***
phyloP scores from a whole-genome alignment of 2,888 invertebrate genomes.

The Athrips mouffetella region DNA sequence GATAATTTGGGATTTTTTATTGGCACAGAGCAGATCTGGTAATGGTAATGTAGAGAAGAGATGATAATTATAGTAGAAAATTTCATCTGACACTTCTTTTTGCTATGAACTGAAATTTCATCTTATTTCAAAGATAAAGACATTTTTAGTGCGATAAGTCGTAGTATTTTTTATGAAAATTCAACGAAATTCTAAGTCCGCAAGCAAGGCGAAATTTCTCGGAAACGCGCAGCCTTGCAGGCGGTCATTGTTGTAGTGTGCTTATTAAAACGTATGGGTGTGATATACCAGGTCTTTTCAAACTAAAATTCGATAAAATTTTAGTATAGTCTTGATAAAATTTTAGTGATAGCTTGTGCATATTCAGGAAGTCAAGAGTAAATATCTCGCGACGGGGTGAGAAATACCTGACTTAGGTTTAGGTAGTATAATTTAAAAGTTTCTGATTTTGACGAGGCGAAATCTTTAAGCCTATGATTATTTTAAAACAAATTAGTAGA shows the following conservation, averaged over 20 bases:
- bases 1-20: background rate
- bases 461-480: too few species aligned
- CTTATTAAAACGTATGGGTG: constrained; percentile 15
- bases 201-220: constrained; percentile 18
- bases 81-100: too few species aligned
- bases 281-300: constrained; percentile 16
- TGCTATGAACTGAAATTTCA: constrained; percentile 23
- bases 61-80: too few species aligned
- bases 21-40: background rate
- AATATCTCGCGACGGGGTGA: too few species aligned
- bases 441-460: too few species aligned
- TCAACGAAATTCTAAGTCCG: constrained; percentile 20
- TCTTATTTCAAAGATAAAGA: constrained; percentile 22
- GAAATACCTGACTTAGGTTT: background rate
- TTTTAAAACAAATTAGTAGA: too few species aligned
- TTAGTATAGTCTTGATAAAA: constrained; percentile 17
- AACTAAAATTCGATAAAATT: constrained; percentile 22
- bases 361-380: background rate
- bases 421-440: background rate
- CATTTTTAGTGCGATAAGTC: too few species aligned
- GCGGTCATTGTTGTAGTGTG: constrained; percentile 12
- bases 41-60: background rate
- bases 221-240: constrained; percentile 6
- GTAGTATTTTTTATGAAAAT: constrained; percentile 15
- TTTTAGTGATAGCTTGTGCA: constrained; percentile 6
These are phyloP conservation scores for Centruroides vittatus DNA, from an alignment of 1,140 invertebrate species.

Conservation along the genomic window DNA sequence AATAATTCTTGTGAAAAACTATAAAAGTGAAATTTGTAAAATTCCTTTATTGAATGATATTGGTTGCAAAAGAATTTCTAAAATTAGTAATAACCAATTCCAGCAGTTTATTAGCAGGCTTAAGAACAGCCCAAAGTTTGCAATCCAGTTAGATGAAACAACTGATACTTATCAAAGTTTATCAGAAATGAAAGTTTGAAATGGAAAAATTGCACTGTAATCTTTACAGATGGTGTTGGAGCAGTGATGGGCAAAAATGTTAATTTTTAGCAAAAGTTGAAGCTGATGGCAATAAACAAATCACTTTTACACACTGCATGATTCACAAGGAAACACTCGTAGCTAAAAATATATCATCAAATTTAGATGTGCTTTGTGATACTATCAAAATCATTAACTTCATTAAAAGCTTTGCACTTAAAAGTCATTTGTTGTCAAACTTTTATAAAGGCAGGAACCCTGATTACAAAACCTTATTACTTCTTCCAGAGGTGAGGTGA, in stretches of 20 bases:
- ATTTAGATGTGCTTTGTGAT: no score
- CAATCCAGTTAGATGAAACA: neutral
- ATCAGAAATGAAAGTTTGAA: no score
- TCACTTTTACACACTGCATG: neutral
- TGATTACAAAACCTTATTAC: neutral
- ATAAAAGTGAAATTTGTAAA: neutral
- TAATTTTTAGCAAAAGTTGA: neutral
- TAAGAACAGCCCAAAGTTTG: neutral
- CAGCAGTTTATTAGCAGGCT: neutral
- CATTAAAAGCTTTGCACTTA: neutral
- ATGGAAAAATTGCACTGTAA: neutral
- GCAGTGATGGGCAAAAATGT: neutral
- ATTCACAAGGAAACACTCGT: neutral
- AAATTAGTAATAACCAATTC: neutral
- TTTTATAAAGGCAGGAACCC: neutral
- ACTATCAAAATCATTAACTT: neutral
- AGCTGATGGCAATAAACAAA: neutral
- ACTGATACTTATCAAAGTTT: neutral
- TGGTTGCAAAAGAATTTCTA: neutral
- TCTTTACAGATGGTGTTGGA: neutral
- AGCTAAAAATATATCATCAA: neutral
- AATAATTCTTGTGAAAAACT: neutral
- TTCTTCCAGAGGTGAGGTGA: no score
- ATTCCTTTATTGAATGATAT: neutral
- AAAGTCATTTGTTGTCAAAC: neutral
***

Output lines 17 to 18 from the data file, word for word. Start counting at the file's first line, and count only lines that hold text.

- TTTTAAAACAAATTAGTAGA: too few species aligned
- TTAGTATAGTCTTGATAAAA: constrained; percentile 17